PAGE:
As 2018 draws to a close, it’s time for writers to do some self-examination.
You probably already have a sense whether this was a banner year for you or a real stinker, but you need to think about WHY.
What made this a horrible year for writing or your most successful year ever? And how can you continue your streak or even do better next year?
Guest Post by Jody J. Sperling
Stories are only truly great when they confront the great fears.
Bernard Malamud knew this. His character of Roy Hobbs, a naturally gifted baseball player, was shot by a mysterious and seductive woman, which ruined his career in the big leagues. This was what Hobbs dreaded the most — a career-ending injury.
Guest Post by Jody J. Sperling
If you’re given to quitting, writing novels isn’t for you.
If you’re happier writing than reading, don’t bother writing.
But if you’ve bolted your heels to concrete blocks, and if you view failure as a bridge over the black abyss, and if you’d rather be reading than climbing mountains or watching television or snowboarding, write a book.
This is a parable of a writer named Austin, and how he found his audience through writing four novels.
Austin lived near a major metropolis in the United States, was middle class, and he wanted more than anything to become a writer. He read all the right people, went to all the right conferences, and wrote every day.
What makes or breaks your novel is what exists before you write your first word: your central concept.
The concept is so important. And yet it’s something that’s usually neglected when talking about writing craft.
That’s because it’s much easier to talk about sentences, or plot, or characterization, or beginnings — or really anything else. Those are easy to judge, and easy to teach.
If you were a billionaire, would you still be writing?
If you answered yes, then clearly writing is your calling.
But what would you do differently as a billionaire writer?
So many articles about book clubs seem to be written by people who have never belonged to a book club. Boring, obvious information. I’m going to change that here.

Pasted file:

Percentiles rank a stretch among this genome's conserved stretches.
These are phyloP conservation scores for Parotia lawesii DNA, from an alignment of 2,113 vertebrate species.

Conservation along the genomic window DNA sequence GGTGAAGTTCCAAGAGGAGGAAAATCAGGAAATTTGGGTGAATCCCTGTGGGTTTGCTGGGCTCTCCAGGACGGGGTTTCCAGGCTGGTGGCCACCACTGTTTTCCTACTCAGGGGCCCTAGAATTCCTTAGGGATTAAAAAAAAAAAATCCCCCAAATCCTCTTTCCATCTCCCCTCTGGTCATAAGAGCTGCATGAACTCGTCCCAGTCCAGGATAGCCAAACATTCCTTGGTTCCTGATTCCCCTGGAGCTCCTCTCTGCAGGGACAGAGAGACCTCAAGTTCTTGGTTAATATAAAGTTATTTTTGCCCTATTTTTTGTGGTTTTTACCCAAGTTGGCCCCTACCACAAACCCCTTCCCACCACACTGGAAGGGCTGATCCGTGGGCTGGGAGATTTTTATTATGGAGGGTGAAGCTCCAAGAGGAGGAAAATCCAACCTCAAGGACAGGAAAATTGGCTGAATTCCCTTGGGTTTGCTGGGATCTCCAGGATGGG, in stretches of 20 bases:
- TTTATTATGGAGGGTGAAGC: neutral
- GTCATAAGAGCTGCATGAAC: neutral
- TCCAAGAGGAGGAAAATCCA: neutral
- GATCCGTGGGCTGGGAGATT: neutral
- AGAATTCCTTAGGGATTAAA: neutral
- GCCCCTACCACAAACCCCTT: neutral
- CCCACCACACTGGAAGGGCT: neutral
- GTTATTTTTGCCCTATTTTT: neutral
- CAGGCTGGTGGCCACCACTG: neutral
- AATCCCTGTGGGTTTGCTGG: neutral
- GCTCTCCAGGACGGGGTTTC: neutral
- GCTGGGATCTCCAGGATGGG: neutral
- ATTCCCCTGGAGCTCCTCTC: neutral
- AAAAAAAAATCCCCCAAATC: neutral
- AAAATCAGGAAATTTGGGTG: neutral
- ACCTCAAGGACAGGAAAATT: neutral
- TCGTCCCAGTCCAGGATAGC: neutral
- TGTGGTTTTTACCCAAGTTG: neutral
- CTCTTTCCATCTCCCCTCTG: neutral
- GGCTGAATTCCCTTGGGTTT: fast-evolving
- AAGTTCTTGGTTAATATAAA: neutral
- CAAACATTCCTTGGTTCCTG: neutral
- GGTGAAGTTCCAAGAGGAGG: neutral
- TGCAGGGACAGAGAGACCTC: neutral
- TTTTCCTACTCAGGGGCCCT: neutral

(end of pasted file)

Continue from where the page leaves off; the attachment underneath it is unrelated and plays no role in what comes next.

I have a lot of firsthand experience: My book club is called the Bookhouse Boys (yes, we have a name!). We’re five guys who’ve been meeting together once every two months for the last nine years. We used to meet at restaurants all over Southern California, but for the last four years we’ve just met at my house.
Every time a reader finishes a chapter, they have the chance to put down your book.
Don’t let them.
You want them to stay up to 3 a.m. even though they have work the next day, because that’s the type of reading experience they’ll gush to others about. You have to read this book.
It’s true that people write the advice they need to hear, and I’ll be the first to admit I haven’t been the perfect model for a happy writer.
I had some bad years. Mrs. Bookfox definitely saw the worst of it. Part of it was chemical issues, but also I had such extravagant fantasies about writing success and none of them were coming true.
When I was 31 years old, I’d been laboring over a novel for 5 years.
It was a quagmire. I was hopelessly stuck in a plot that wouldn’t move, in characters that couldn’t elicit sympathy, and with ambitions that were far beyond my skill as a writer.
When I’d started the novel, I had a grand vision that hadn’t played out on the page. I’d dreamed up a magnificent castle and built a ramshackle hovel.